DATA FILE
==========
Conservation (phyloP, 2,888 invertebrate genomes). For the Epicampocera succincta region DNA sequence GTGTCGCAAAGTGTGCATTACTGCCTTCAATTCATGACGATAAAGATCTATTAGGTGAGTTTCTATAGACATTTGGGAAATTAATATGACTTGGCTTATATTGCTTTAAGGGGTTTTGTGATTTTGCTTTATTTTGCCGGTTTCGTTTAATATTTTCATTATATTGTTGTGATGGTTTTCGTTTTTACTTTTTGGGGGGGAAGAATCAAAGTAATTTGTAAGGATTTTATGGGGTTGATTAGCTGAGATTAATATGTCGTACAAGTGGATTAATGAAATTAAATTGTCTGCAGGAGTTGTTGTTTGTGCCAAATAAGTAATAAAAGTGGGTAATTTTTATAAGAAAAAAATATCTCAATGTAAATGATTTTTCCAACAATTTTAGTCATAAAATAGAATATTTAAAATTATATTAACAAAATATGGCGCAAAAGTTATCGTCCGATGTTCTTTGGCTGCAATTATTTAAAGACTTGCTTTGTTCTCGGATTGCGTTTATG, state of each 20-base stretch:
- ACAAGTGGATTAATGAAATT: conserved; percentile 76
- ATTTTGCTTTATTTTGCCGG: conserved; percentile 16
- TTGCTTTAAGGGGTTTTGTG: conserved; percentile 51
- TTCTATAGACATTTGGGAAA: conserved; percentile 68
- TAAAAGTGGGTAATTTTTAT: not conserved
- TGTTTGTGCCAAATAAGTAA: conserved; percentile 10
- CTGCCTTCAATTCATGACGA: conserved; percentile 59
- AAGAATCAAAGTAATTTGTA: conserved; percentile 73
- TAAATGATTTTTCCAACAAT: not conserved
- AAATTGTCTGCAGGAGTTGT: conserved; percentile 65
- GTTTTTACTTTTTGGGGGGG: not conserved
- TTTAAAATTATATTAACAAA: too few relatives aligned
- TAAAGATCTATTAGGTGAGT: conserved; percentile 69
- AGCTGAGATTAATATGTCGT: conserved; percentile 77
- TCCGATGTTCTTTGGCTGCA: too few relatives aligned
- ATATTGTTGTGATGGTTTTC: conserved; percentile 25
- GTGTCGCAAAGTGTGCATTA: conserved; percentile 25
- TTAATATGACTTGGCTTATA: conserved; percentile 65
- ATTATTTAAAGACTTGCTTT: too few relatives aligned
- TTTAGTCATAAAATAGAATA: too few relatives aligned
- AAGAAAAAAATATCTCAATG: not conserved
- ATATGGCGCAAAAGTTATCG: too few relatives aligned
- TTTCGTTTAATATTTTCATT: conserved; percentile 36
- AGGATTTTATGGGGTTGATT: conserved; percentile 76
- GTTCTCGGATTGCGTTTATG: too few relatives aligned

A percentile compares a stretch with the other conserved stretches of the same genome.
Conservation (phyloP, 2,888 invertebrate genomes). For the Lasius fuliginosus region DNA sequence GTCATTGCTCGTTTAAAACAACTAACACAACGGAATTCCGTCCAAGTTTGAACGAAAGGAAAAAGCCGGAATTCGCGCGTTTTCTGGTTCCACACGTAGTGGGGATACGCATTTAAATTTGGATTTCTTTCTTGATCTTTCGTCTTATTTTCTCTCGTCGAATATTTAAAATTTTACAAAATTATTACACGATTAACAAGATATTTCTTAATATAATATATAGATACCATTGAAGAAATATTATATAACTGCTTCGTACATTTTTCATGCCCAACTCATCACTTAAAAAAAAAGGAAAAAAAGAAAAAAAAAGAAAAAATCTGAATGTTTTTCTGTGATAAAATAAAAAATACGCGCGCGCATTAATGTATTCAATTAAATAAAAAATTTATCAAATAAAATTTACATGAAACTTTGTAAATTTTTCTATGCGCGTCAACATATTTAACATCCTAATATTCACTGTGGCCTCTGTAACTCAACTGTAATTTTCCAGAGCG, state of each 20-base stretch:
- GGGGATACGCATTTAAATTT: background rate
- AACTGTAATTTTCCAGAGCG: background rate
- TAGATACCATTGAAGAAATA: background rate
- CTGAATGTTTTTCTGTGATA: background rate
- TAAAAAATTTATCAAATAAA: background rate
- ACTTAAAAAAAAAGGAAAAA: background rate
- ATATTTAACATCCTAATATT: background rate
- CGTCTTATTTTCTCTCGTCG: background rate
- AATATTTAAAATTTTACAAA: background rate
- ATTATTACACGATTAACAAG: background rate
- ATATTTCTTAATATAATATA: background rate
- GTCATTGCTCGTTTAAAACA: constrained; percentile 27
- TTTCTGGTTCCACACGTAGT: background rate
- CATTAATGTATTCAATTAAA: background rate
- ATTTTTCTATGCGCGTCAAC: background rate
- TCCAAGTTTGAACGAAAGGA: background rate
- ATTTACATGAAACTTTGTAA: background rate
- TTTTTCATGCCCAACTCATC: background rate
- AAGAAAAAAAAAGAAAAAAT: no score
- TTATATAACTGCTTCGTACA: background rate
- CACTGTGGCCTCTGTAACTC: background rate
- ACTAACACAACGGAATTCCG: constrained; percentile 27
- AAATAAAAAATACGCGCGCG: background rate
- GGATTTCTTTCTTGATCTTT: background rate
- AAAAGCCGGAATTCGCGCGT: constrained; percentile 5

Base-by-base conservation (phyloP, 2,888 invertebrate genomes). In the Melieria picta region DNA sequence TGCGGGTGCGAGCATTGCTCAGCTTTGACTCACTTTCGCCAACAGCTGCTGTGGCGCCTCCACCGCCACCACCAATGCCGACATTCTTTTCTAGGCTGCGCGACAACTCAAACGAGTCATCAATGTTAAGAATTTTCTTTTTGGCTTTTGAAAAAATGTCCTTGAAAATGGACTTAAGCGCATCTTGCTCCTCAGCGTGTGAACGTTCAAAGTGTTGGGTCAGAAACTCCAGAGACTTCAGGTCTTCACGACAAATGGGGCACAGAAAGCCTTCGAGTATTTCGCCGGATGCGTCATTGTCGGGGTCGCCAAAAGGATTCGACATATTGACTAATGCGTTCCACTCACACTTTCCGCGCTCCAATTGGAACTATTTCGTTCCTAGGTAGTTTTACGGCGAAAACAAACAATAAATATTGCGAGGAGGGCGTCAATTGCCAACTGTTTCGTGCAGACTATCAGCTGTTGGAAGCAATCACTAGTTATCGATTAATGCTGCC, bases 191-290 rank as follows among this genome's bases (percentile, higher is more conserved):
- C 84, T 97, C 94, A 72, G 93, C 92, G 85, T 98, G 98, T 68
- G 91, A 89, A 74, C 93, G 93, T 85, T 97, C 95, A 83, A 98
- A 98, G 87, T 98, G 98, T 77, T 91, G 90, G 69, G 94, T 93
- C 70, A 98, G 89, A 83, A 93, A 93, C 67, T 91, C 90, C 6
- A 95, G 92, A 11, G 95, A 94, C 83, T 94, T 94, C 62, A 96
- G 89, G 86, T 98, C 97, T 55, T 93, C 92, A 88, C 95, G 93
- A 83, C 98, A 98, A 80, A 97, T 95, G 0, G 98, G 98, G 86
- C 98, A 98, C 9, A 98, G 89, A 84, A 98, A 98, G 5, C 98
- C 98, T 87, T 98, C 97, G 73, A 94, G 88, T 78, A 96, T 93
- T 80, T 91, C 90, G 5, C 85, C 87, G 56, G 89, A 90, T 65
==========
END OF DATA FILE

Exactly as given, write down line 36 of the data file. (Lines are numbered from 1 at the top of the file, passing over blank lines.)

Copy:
- CGTCTTATTTTCTCTCGTCG: background rate